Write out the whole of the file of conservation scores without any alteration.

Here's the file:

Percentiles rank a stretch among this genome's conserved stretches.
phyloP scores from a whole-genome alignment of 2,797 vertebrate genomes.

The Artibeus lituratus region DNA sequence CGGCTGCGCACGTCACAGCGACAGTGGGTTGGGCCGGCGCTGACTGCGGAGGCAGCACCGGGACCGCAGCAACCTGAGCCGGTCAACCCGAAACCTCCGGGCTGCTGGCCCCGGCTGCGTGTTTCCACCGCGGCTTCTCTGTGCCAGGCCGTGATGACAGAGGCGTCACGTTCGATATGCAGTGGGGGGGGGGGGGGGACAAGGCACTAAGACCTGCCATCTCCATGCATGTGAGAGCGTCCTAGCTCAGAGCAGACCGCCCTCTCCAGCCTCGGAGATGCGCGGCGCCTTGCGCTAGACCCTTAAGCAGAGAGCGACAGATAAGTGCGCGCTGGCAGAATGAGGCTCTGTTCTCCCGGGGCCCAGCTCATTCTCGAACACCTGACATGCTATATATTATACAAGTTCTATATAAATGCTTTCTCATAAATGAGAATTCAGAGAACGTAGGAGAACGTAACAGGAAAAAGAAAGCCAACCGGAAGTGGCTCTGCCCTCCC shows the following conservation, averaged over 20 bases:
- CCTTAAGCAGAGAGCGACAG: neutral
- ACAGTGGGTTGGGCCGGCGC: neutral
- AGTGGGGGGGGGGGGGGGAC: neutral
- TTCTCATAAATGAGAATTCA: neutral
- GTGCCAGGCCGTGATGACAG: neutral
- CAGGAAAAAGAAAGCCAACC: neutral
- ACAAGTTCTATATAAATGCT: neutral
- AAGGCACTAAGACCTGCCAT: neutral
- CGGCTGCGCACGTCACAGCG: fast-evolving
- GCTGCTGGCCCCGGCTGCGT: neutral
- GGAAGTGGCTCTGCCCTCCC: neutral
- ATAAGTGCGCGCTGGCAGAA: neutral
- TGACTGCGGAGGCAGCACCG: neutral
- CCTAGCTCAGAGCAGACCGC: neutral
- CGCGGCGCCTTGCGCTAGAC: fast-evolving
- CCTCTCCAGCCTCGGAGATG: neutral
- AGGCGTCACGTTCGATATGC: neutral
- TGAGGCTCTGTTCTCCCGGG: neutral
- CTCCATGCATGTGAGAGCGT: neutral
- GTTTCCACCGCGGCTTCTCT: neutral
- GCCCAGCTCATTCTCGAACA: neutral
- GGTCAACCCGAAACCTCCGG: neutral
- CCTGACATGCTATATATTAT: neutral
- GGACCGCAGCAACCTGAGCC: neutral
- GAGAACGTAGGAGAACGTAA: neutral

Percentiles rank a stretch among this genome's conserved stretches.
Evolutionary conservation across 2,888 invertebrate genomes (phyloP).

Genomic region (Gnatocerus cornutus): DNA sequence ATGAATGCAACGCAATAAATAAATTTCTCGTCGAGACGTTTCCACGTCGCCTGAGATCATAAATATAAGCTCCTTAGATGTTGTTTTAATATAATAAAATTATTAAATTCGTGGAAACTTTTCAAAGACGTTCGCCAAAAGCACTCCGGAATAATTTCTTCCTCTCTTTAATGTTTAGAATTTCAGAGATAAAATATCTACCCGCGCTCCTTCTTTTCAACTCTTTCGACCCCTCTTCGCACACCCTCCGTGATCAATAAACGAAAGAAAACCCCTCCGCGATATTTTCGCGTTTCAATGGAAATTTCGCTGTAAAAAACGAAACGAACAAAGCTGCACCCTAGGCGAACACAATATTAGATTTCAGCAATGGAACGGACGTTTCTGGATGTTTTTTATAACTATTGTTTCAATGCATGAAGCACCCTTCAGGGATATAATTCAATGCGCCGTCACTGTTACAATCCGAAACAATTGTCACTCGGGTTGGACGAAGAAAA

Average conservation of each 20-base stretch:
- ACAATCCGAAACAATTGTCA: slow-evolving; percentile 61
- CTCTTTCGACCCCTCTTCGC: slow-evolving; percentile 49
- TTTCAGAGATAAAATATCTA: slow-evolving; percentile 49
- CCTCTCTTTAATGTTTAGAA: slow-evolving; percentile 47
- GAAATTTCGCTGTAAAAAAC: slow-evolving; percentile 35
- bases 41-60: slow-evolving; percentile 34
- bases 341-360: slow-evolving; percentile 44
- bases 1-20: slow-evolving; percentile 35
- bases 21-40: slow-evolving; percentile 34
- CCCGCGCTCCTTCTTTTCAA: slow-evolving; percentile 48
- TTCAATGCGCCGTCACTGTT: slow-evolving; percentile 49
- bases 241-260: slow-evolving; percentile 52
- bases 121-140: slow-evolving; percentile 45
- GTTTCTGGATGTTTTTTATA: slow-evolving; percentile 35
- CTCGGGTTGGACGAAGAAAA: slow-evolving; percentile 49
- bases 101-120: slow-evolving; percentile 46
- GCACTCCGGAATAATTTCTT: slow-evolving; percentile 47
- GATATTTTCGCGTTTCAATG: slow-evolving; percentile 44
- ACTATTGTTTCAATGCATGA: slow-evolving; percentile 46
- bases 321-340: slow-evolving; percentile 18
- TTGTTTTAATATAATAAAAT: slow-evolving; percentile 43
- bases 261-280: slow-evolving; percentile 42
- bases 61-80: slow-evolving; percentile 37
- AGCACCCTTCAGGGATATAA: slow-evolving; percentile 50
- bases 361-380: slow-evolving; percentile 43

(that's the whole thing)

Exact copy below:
Percentiles rank a stretch among this genome's conserved stretches.
phyloP scores from a whole-genome alignment of 2,797 vertebrate genomes.

The Artibeus lituratus region DNA sequence CGGCTGCGCACGTCACAGCGACAGTGGGTTGGGCCGGCGCTGACTGCGGAGGCAGCACCGGGACCGCAGCAACCTGAGCCGGTCAACCCGAAACCTCCGGGCTGCTGGCCCCGGCTGCGTGTTTCCACCGCGGCTTCTCTGTGCCAGGCCGTGATGACAGAGGCGTCACGTTCGATATGCAGTGGGGGGGGGGGGGGGACAAGGCACTAAGACCTGCCATCTCCATGCATGTGAGAGCGTCCTAGCTCAGAGCAGACCGCCCTCTCCAGCCTCGGAGATGCGCGGCGCCTTGCGCTAGACCCTTAAGCAGAGAGCGACAGATAAGTGCGCGCTGGCAGAATGAGGCTCTGTTCTCCCGGGGCCCAGCTCATTCTCGAACACCTGACATGCTATATATTATACAAGTTCTATATAAATGCTTTCTCATAAATGAGAATTCAGAGAACGTAGGAGAACGTAACAGGAAAAAGAAAGCCAACCGGAAGTGGCTCTGCCCTCCC shows the following conservation, averaged over 20 bases:
- CCTTAAGCAGAGAGCGACAG: neutral
- ACAGTGGGTTGGGCCGGCGC: neutral
- AGTGGGGGGGGGGGGGGGAC: neutral
- TTCTCATAAATGAGAATTCA: neutral
- GTGCCAGGCCGTGATGACAG: neutral
- CAGGAAAAAGAAAGCCAACC: neutral
- ACAAGTTCTATATAAATGCT: neutral
- AAGGCACTAAGACCTGCCAT: neutral
- CGGCTGCGCACGTCACAGCG: fast-evolving
- GCTGCTGGCCCCGGCTGCGT: neutral
- GGAAGTGGCTCTGCCCTCCC: neutral
- ATAAGTGCGCGCTGGCAGAA: neutral
- TGACTGCGGAGGCAGCACCG: neutral
- CCTAGCTCAGAGCAGACCGC: neutral
- CGCGGCGCCTTGCGCTAGAC: fast-evolving
- CCTCTCCAGCCTCGGAGATG: neutral
- AGGCGTCACGTTCGATATGC: neutral
- TGAGGCTCTGTTCTCCCGGG: neutral
- CTCCATGCATGTGAGAGCGT: neutral
- GTTTCCACCGCGGCTTCTCT: neutral
- GCCCAGCTCATTCTCGAACA: neutral
- GGTCAACCCGAAACCTCCGG: neutral
- CCTGACATGCTATATATTAT: neutral
- GGACCGCAGCAACCTGAGCC: neutral
- GAGAACGTAGGAGAACGTAA: neutral

Percentiles rank a stretch among this genome's conserved stretches.
Evolutionary conservation across 2,888 invertebrate genomes (phyloP).

Genomic region (Gnatocerus cornutus): DNA sequence ATGAATGCAACGCAATAAATAAATTTCTCGTCGAGACGTTTCCACGTCGCCTGAGATCATAAATATAAGCTCCTTAGATGTTGTTTTAATATAATAAAATTATTAAATTCGTGGAAACTTTTCAAAGACGTTCGCCAAAAGCACTCCGGAATAATTTCTTCCTCTCTTTAATGTTTAGAATTTCAGAGATAAAATATCTACCCGCGCTCCTTCTTTTCAACTCTTTCGACCCCTCTTCGCACACCCTCCGTGATCAATAAACGAAAGAAAACCCCTCCGCGATATTTTCGCGTTTCAATGGAAATTTCGCTGTAAAAAACGAAACGAACAAAGCTGCACCCTAGGCGAACACAATATTAGATTTCAGCAATGGAACGGACGTTTCTGGATGTTTTTTATAACTATTGTTTCAATGCATGAAGCACCCTTCAGGGATATAATTCAATGCGCCGTCACTGTTACAATCCGAAACAATTGTCACTCGGGTTGGACGAAGAAAA

Average conservation of each 20-base stretch:
- ACAATCCGAAACAATTGTCA: slow-evolving; percentile 61
- CTCTTTCGACCCCTCTTCGC: slow-evolving; percentile 49
- TTTCAGAGATAAAATATCTA: slow-evolving; percentile 49
- CCTCTCTTTAATGTTTAGAA: slow-evolving; percentile 47
- GAAATTTCGCTGTAAAAAAC: slow-evolving; percentile 35
- bases 41-60: slow-evolving; percentile 34
- bases 341-360: slow-evolving; percentile 44
- bases 1-20: slow-evolving; percentile 35
- bases 21-40: slow-evolving; percentile 34
- CCCGCGCTCCTTCTTTTCAA: slow-evolving; percentile 48
- TTCAATGCGCCGTCACTGTT: slow-evolving; percentile 49
- bases 241-260: slow-evolving; percentile 52
- bases 121-140: slow-evolving; percentile 45
- GTTTCTGGATGTTTTTTATA: slow-evolving; percentile 35
- CTCGGGTTGGACGAAGAAAA: slow-evolving; percentile 49
- bases 101-120: slow-evolving; percentile 46
- GCACTCCGGAATAATTTCTT: slow-evolving; percentile 47
- GATATTTTCGCGTTTCAATG: slow-evolving; percentile 44
- ACTATTGTTTCAATGCATGA: slow-evolving; percentile 46
- bases 321-340: slow-evolving; percentile 18
- TTGTTTTAATATAATAAAAT: slow-evolving; percentile 43
- bases 261-280: slow-evolving; percentile 42
- bases 61-80: slow-evolving; percentile 37
- AGCACCCTTCAGGGATATAA: slow-evolving; percentile 50
- bases 361-380: slow-evolving; percentile 43